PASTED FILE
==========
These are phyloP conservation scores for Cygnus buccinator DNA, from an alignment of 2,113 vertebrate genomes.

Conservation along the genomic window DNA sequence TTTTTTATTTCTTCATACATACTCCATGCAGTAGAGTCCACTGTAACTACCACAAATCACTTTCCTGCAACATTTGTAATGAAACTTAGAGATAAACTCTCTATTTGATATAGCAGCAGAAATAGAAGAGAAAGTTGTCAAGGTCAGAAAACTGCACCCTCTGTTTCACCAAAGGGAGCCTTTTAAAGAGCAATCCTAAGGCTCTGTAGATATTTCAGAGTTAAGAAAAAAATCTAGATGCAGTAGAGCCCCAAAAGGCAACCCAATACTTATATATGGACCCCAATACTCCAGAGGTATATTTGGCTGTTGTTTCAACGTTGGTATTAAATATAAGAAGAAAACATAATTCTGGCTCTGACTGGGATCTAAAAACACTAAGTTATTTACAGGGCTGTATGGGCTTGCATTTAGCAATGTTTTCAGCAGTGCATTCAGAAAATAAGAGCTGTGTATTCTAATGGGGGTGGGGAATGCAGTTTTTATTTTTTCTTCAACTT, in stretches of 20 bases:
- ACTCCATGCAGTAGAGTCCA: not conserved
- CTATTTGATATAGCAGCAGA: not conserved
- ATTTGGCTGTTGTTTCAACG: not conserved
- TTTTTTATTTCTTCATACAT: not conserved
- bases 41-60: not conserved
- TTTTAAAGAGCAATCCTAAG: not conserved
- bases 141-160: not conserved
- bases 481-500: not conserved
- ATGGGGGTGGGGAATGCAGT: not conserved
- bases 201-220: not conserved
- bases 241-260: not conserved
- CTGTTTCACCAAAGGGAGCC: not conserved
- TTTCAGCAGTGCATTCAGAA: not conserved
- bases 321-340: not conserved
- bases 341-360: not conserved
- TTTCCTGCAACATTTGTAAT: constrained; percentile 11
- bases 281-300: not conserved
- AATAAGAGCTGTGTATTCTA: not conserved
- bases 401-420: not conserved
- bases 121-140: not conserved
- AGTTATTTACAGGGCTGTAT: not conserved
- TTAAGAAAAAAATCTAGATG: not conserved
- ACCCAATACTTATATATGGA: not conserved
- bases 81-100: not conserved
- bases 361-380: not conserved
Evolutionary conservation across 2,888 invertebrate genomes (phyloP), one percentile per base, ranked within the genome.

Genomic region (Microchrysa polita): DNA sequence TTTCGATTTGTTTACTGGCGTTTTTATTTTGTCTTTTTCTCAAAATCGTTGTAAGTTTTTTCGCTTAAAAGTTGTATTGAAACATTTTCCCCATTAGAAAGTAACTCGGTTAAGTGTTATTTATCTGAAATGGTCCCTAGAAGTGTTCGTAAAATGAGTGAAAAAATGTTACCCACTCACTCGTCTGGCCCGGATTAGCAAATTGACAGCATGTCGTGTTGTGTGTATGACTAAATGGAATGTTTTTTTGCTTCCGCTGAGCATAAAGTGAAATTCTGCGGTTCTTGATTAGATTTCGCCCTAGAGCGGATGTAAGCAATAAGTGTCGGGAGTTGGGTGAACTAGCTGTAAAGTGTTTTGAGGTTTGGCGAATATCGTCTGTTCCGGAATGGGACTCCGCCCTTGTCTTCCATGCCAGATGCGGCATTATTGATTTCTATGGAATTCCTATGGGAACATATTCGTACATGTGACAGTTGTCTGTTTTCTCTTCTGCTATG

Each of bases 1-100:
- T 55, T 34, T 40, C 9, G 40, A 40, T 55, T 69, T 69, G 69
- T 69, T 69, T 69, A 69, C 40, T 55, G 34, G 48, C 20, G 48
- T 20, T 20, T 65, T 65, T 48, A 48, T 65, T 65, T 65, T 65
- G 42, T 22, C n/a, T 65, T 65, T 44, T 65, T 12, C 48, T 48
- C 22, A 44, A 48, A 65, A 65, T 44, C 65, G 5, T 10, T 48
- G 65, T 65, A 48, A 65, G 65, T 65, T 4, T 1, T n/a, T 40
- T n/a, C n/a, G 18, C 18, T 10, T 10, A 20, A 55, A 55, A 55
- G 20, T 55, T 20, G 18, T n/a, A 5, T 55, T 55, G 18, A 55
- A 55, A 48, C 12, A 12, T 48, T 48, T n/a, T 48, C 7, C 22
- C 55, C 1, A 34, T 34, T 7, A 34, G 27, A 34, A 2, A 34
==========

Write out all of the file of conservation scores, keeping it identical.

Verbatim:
These are phyloP conservation scores for Cygnus buccinator DNA, from an alignment of 2,113 vertebrate genomes.

Conservation along the genomic window DNA sequence TTTTTTATTTCTTCATACATACTCCATGCAGTAGAGTCCACTGTAACTACCACAAATCACTTTCCTGCAACATTTGTAATGAAACTTAGAGATAAACTCTCTATTTGATATAGCAGCAGAAATAGAAGAGAAAGTTGTCAAGGTCAGAAAACTGCACCCTCTGTTTCACCAAAGGGAGCCTTTTAAAGAGCAATCCTAAGGCTCTGTAGATATTTCAGAGTTAAGAAAAAAATCTAGATGCAGTAGAGCCCCAAAAGGCAACCCAATACTTATATATGGACCCCAATACTCCAGAGGTATATTTGGCTGTTGTTTCAACGTTGGTATTAAATATAAGAAGAAAACATAATTCTGGCTCTGACTGGGATCTAAAAACACTAAGTTATTTACAGGGCTGTATGGGCTTGCATTTAGCAATGTTTTCAGCAGTGCATTCAGAAAATAAGAGCTGTGTATTCTAATGGGGGTGGGGAATGCAGTTTTTATTTTTTCTTCAACTT, in stretches of 20 bases:
- ACTCCATGCAGTAGAGTCCA: not conserved
- CTATTTGATATAGCAGCAGA: not conserved
- ATTTGGCTGTTGTTTCAACG: not conserved
- TTTTTTATTTCTTCATACAT: not conserved
- bases 41-60: not conserved
- TTTTAAAGAGCAATCCTAAG: not conserved
- bases 141-160: not conserved
- bases 481-500: not conserved
- ATGGGGGTGGGGAATGCAGT: not conserved
- bases 201-220: not conserved
- bases 241-260: not conserved
- CTGTTTCACCAAAGGGAGCC: not conserved
- TTTCAGCAGTGCATTCAGAA: not conserved
- bases 321-340: not conserved
- bases 341-360: not conserved
- TTTCCTGCAACATTTGTAAT: constrained; percentile 11
- bases 281-300: not conserved
- AATAAGAGCTGTGTATTCTA: not conserved
- bases 401-420: not conserved
- bases 121-140: not conserved
- AGTTATTTACAGGGCTGTAT: not conserved
- TTAAGAAAAAAATCTAGATG: not conserved
- ACCCAATACTTATATATGGA: not conserved
- bases 81-100: not conserved
- bases 361-380: not conserved
Evolutionary conservation across 2,888 invertebrate genomes (phyloP), one percentile per base, ranked within the genome.

Genomic region (Microchrysa polita): DNA sequence TTTCGATTTGTTTACTGGCGTTTTTATTTTGTCTTTTTCTCAAAATCGTTGTAAGTTTTTTCGCTTAAAAGTTGTATTGAAACATTTTCCCCATTAGAAAGTAACTCGGTTAAGTGTTATTTATCTGAAATGGTCCCTAGAAGTGTTCGTAAAATGAGTGAAAAAATGTTACCCACTCACTCGTCTGGCCCGGATTAGCAAATTGACAGCATGTCGTGTTGTGTGTATGACTAAATGGAATGTTTTTTTGCTTCCGCTGAGCATAAAGTGAAATTCTGCGGTTCTTGATTAGATTTCGCCCTAGAGCGGATGTAAGCAATAAGTGTCGGGAGTTGGGTGAACTAGCTGTAAAGTGTTTTGAGGTTTGGCGAATATCGTCTGTTCCGGAATGGGACTCCGCCCTTGTCTTCCATGCCAGATGCGGCATTATTGATTTCTATGGAATTCCTATGGGAACATATTCGTACATGTGACAGTTGTCTGTTTTCTCTTCTGCTATG

Each of bases 1-100:
- T 55, T 34, T 40, C 9, G 40, A 40, T 55, T 69, T 69, G 69
- T 69, T 69, T 69, A 69, C 40, T 55, G 34, G 48, C 20, G 48
- T 20, T 20, T 65, T 65, T 48, A 48, T 65, T 65, T 65, T 65
- G 42, T 22, C n/a, T 65, T 65, T 44, T 65, T 12, C 48, T 48
- C 22, A 44, A 48, A 65, A 65, T 44, C 65, G 5, T 10, T 48
- G 65, T 65, A 48, A 65, G 65, T 65, T 4, T 1, T n/a, T 40
- T n/a, C n/a, G 18, C 18, T 10, T 10, A 20, A 55, A 55, A 55
- G 20, T 55, T 20, G 18, T n/a, A 5, T 55, T 55, G 18, A 55
- A 55, A 48, C 12, A 12, T 48, T 48, T n/a, T 48, C 7, C 22
- C 55, C 1, A 34, T 34, T 7, A 34, G 27, A 34, A 2, A 34